A Victorian era medicine comes back to public attention

With the flu season at our door accompanied by the annual urgings to get flu shots and messages around Covid boosters, it is interesting to see a piece of New Zealand medicinal history back in the media gaze.

 
Lane's Emulsion poster with women of different ages smiling as they take Lane's Emulsion.
Lane’s Emulsion promotion. Image: Suppliedexpand/collapse

Ted Lane, born in Oamaru in 1868, trained as a chemist. He had an idea to create ‘the perfect emulsion’. In the 19th century there were many chemists who had their own health tonic recipes to help people with various ailments. Lane was looking for something special.

After years of trying, he achieved success with a product that became known as Lane’s Emulsion. The main ingredients were cod liver oil and beechwood creosote, as well as salts of lime and soda, brandy as a solvent, and various other secret ingredients including cinnamon and saccharin, with egg yolks as an emulsifier to bind it all together.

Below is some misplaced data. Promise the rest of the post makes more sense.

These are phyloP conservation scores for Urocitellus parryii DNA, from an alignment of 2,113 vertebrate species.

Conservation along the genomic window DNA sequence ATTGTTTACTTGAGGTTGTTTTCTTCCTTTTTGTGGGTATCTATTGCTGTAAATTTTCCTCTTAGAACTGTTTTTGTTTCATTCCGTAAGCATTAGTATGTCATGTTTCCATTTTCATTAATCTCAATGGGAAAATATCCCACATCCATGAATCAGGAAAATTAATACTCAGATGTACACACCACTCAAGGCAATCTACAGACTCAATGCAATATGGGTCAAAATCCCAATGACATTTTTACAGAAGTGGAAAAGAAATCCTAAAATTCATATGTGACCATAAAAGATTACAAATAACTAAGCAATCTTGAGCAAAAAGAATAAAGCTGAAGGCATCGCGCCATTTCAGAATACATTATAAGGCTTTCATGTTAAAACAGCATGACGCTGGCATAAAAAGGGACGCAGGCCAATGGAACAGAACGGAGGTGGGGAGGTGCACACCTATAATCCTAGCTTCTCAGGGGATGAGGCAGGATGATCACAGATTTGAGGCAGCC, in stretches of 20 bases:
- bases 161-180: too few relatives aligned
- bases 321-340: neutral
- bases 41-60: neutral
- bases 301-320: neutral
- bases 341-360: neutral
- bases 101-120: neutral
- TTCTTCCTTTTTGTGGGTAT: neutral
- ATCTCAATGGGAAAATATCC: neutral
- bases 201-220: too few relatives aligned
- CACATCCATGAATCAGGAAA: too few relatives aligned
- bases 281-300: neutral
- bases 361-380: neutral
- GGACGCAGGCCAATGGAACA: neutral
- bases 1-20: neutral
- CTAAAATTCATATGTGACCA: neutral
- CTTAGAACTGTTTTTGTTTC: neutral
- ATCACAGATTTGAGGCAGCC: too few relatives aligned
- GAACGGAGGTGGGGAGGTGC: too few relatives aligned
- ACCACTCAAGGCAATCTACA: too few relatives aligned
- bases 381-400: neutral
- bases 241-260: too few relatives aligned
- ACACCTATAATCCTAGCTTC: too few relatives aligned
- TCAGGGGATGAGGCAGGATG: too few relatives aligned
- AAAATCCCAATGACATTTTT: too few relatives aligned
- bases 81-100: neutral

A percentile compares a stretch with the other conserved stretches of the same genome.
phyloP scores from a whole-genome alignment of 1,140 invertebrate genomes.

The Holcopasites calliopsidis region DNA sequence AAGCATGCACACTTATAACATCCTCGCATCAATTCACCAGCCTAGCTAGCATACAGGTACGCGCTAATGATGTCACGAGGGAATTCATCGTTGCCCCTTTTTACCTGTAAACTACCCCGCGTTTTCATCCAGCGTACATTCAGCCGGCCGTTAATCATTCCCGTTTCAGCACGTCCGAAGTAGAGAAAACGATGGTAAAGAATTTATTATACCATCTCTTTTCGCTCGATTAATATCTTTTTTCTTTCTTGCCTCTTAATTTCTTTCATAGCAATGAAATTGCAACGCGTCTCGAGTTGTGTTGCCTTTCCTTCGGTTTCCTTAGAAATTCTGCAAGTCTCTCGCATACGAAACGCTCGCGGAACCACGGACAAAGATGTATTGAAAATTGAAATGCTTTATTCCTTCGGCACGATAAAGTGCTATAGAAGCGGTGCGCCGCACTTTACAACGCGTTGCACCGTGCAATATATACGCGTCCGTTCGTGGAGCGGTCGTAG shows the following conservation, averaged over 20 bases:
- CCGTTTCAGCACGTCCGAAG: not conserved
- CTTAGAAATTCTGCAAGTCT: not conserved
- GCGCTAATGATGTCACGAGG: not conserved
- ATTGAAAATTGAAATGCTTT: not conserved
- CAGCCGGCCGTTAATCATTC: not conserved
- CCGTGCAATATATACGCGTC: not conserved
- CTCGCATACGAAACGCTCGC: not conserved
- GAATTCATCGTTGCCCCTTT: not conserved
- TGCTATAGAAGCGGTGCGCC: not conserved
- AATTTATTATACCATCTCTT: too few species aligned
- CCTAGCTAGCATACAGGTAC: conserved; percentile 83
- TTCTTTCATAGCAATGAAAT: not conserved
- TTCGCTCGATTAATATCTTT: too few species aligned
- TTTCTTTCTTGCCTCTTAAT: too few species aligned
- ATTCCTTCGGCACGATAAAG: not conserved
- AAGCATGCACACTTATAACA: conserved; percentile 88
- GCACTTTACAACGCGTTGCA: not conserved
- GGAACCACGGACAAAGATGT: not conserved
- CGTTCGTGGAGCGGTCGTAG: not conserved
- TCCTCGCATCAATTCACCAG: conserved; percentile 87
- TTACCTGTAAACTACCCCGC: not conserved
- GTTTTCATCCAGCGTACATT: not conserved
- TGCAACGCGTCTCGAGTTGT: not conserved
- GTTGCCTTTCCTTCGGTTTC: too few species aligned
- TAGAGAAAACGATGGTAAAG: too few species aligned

The resulting opaque creamy emulsion with a distinctive smoky-fishy-spice flavour was marketed as a general tonic, as well as a blood purifier. It became a cure-all for TB, croup, bronchitis, asthma, catarrh, and other ailments of the throat and lung.

Lane’s Emulsion became a healthy mainstay medicine for generations of New Zealanders and even achieved popularity in Australia.

Ted Lane had a factory from 1908 in Oamaru’s historic precinct, which still bears the Lane’s Emulsion trademark and motto ‘It’s Famous Because It’s Good.’ Recently, media have been encouraging visitors to Oamaru to check it out at the Harbour St Bakery and Deja Moo Ice cream Parlour.

The main ingredients were cod liver oil and beechwood creosote.

Lane also opened a branch factory in Melbourne in the 1920s generating international sales in Britain and around the Pacific. The old Lane’s Emulsion sign below the famous Timeball Station in Christchurch remained into the 1960s, when it was apparently burnt down in an arson attack. 

Ted Lane passed away in 1947 but his business continued with its famous brand until the last bottle of Lane’s Emulsion came off the production line in 1984.  

Crombie and Price of Oamaru, who own the business, still hold the rights to the recipe, with an approved Lane’s Emulsion flavoured ice cream released by Deja Moo, minus cod liver oil and creosote, but apparently still considered very medicinal to their customers.

- David Watt